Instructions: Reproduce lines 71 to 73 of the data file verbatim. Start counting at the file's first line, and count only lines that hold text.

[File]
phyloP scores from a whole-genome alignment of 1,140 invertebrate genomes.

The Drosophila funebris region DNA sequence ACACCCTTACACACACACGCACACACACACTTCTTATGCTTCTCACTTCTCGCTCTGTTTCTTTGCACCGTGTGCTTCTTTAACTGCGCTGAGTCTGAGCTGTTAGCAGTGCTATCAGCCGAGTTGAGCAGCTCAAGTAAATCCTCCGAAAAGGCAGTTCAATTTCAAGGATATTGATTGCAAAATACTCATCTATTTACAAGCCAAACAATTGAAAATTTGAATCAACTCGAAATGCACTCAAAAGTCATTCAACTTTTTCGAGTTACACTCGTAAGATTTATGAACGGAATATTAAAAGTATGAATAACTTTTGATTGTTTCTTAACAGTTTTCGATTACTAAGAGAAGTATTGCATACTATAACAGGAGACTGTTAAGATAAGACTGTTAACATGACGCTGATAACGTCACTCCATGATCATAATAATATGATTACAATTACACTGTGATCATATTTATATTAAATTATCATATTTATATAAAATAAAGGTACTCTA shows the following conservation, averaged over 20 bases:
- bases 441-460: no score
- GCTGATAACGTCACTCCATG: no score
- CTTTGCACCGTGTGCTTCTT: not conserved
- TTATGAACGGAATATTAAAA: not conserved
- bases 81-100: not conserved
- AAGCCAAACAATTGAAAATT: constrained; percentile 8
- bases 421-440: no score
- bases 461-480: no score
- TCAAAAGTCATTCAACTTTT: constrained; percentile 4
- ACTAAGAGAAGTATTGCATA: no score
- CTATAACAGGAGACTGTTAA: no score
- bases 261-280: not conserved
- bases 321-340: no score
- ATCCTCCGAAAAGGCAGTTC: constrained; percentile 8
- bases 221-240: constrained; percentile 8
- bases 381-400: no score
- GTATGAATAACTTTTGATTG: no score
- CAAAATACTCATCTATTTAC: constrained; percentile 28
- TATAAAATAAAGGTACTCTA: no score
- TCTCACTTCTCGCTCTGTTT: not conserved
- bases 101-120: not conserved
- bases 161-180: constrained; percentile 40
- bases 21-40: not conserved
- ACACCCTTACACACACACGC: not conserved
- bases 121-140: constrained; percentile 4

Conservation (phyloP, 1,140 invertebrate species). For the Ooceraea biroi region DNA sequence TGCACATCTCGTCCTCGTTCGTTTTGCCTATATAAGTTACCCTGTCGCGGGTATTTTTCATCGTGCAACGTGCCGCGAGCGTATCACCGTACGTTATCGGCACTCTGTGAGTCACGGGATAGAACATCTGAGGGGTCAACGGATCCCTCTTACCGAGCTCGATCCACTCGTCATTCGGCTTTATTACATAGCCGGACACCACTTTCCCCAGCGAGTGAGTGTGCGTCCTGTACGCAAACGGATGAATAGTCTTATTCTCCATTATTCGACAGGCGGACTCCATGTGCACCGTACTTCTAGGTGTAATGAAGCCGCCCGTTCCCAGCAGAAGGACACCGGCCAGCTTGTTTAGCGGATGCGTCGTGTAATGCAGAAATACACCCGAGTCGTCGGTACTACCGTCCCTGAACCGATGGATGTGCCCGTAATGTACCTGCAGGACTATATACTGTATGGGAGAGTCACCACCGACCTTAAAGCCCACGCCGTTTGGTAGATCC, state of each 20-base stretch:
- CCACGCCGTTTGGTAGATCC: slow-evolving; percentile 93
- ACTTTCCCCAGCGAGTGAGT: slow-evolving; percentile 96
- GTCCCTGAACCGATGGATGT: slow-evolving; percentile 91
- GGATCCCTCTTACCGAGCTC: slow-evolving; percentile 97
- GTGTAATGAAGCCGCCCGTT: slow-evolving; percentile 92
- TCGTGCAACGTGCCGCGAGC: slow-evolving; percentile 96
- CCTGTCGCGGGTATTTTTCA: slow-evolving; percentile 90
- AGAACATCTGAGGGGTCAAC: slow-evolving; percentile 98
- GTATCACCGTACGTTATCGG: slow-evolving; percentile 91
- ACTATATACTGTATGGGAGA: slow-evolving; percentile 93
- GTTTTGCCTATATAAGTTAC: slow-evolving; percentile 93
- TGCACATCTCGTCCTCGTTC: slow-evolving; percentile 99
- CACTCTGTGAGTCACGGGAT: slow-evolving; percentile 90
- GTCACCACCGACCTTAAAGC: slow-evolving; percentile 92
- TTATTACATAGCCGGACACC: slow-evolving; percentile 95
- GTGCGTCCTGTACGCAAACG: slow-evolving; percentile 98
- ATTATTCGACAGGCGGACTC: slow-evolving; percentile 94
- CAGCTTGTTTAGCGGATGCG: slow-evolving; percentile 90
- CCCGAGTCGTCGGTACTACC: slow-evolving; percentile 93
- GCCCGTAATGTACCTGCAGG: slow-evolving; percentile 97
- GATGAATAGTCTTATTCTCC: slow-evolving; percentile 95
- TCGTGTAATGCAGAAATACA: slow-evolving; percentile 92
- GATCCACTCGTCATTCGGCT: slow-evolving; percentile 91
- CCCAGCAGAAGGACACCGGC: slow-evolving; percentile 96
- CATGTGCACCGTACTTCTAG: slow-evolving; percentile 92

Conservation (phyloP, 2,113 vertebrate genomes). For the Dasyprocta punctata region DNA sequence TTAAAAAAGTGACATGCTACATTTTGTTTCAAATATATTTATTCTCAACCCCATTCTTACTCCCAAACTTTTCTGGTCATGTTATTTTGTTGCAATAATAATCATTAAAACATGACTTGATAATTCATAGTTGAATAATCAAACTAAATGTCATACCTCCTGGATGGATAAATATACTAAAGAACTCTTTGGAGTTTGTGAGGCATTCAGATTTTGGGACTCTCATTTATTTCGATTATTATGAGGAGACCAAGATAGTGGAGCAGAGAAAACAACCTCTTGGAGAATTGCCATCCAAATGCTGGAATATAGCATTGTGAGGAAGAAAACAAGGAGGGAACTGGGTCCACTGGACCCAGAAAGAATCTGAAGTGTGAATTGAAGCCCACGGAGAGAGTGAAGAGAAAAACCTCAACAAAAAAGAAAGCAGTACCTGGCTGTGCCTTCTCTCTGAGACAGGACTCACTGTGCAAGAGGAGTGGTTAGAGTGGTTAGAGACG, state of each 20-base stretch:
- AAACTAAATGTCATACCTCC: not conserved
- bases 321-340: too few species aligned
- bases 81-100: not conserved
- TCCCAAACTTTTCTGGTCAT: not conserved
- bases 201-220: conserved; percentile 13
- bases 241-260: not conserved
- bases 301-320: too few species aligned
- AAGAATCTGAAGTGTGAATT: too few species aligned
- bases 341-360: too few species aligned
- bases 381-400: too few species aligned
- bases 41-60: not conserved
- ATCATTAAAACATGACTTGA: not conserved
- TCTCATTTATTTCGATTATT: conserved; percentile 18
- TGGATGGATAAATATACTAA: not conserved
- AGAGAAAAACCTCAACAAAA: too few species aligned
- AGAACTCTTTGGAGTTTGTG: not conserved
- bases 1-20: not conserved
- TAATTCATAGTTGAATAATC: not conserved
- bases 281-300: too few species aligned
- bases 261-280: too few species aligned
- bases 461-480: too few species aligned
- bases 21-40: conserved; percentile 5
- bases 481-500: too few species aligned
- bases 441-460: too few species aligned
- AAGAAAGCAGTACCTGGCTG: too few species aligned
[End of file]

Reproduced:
- bases 1-20: not conserved
- TAATTCATAGTTGAATAATC: not conserved
- bases 281-300: too few species aligned